Where to eat: Trinquet des Boussardes

Skiing off-piste in Pyhätunturi
Image credit: Pyhätunturi Oy / Jani Karppa


Pyhätunturi, Finland

Net zero carbon footprint achieved in 2011? Check. Using snow
fences to collect the white stuff and reduce the use of snow
cannons? Check. A social responsibility plan to support local
communities? Check. Electric vehicle charging stations, recycling
stations and renewable energy use? Check! The family-run resort of
Pyhä might be
super-serious about achieving its goal of being the world’s
cleanest ski destination, but skiing at this Finnish spot is
laid-back and low-key. There’s a small but diverse range of runs –
wide, and quiet for beginners, with black piste heart-stoppers for
thrill-seekers wanting to try their luck against the national ski
team, which carves up the steep Huttu-Ukko slope. The Scandinavian
countries tend to get overlooked when we’re planning our ski
season, but this Lapland spot offers something uniquely different.
Get a taste for Finnish culture with local dishes of reindeer and
foraged berries, try your hand at ice fishing or head out on
snowmobile in search of the northern lights – from a resort that’s
as green as an aurora display.

Where to stay: Phyä Igloos

Where to eat: Restaurant Aihki

The unique architecture of Avoriaz 1800
Image credit: @Scottire8538


Morzine, France

The angular architecture of Avoriaz has long showcased this
French ski resort’s intent to stand out. Rustic,
weathered and distinctly modernist, the ski hub has banned the use
of cars since its creation in the Sixties, meaning its streets are
mercifully free of emissions and belching exhausts. Efficiency was
built into its unique infrastructure, too. Take the roof shape of
most buildings in the town. Built to mimic the dramatic drops of
the surrounding landscape, they maintain snow to help insulate the
homes beneath. You’ll notice that most of the residences face
south, too – a design feature whose purpose is to maximise daylight
hours. Everything here, including the grooming machines, runs on
biofuel – except the snowmobiles, which are electric. And the
eco-snow park for snowboards? Built from fallen trees, of

Where to stay: Hôtel des

Where to eat: La Crémaillère (4880 Rte des
Lindarets, 74110 Montriond, France)

Snowboarders walking in Marmot Basin, Alberta

Marmot Basin

Alberta, Canada

Carving up freshies on a fine winter’s morning, it’s easy to
forget that most mountains are also important ecological habitats.
Not so at Marmot Basin, where wildlife always comes first, thanks
to a visionary plan to preserve and protect it. Popular with
Edmonton weekenders, this low-key ski spot shares its uncrowded
high-altitude runs with bears, short-tailed weasels and the hulking
form of the endangered woodland caribou. The Jasper National Park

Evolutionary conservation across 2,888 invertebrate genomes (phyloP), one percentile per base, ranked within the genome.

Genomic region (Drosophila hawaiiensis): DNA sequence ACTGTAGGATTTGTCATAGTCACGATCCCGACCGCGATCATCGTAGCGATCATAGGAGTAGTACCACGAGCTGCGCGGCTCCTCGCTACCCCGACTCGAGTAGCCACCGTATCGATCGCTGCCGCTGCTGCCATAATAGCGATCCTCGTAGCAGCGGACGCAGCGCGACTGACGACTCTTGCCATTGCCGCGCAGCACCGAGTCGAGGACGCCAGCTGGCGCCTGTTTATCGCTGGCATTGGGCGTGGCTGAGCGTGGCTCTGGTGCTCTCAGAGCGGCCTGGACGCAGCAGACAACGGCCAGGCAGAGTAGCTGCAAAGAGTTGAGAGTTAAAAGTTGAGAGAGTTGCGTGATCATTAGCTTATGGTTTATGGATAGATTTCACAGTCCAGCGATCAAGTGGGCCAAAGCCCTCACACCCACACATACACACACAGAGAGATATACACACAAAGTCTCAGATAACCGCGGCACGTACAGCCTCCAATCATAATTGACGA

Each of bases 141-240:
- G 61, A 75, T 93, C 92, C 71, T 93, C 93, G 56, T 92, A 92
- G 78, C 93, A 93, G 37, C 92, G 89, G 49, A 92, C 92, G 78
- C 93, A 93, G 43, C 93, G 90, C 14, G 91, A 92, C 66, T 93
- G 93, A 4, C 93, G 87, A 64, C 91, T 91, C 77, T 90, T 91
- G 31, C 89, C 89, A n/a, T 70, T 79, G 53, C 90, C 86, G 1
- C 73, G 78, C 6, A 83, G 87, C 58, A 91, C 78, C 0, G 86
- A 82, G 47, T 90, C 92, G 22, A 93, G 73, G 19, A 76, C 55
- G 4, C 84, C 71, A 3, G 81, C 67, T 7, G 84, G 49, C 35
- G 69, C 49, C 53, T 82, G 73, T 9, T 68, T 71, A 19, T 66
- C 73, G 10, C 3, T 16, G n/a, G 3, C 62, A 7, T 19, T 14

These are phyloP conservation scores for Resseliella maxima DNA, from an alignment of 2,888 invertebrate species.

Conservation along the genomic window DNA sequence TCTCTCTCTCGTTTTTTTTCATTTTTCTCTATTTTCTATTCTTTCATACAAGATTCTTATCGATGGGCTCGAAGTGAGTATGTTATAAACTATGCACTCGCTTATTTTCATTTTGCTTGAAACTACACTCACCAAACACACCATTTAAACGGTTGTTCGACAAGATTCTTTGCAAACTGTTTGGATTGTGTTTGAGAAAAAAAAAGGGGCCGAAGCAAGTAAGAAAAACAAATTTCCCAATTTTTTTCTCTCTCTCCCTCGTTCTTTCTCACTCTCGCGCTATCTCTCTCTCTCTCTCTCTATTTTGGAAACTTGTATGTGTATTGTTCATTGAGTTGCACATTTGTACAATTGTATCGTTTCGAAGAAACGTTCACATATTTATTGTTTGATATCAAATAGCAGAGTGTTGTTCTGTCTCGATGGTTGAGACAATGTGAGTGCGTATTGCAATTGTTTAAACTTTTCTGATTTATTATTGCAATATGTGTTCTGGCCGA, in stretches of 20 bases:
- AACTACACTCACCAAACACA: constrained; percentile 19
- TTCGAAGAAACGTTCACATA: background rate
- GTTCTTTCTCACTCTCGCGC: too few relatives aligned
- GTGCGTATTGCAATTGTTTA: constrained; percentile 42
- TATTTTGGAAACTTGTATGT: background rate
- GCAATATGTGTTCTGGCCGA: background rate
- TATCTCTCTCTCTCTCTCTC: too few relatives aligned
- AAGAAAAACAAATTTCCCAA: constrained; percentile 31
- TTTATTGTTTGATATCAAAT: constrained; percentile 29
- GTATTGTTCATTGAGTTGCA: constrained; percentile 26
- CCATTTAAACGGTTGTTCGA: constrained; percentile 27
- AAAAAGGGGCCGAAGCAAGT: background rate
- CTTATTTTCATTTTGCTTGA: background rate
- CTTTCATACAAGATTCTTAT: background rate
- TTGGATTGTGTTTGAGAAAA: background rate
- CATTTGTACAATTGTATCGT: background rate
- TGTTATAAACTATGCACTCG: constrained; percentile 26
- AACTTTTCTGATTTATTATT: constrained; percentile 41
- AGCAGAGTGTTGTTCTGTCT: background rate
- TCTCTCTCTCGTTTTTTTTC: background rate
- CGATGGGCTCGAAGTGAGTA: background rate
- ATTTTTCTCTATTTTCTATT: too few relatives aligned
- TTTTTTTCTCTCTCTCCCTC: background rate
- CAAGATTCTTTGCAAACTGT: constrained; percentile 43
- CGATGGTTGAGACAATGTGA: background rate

resort carefully manages snow-grooming to protect vegetation in the
900m vertical-drop valleys, and there’s a serious effort in place
to protect local water sources from contamination. Impressively,
Marmot Basin has also reduced its carbon footprint by over 10,000
tons per year. So, when you’re slinging switchbacks down the
recently opened Tres Hombres, keep a close eye out for teddies
enjoying the fresh powder, too – you might be in for an unexpected
Super-G rally with a grizzly.

Where to stay: Pyramid Lake Resort

Where to eat: Jasper Brewing

The mountains of Taos Ski Valley, New Mexico

Taos Ski Valley

New Mexico, USA

Beloved by big-mountain skiers, this Sangre de Cristo valley
town is a ski destination powered by contrasts. An offbeat mix of
classic alpine ambience with a hispanic edge, you’ll find Bavarian
eateries serving bratwurst sitting snug beside burrito-rolling
restaurants, not to mention plenty of fresh powder in a state more
commonly known for its desert expanses. It’s also the first major
ski resort in the world to receive B-Corp certification, thanks to
its commitment to fulfil its published list of 101 environmental
and social initiatives, including switching to 100 per cent solar
power, turning food waste into compost for local farmers and
employing a living-wage standard. Those who stay at The Blake will
find local goods put to use across the hotel – including High Desert
and Chokola chocolate – and the resort rolls profits into
charitable endeavours, such as getting underprivileged children out
onto the slopes.

Where to stay: The

Where to eat: Doc Martin’s restaurant, Taos

A mountain ski view in Saas-Fee, Switzerland
Image credit: ©SaastalTourismusAG / AmarcsterMedia


Valais, Switzerland

Crowned by a ring of icy four-thousanders (peaks measuring
4,000m or more) and almost 20 glaciers, Saas-Fee has long
acknowledged the need to protect and preserve the unique mountain
landscapes around it. In 1951, the village banned conventional cars
and, more recently, became the country’s first carbon-neutral
municipality, thanks to its use of hydropower and solar power.
Getting to the high-altitude slopes that cross the Dom and
Allalinhorn glaciers will involve jumping aboard one of the
emissions-free electric ski buses, before chasing thrills down the
glacier runs.

Where to stay: Walliserhof Grand-Hotel & Spa

Where to eat: Zur

This article was updated 4 January 2022.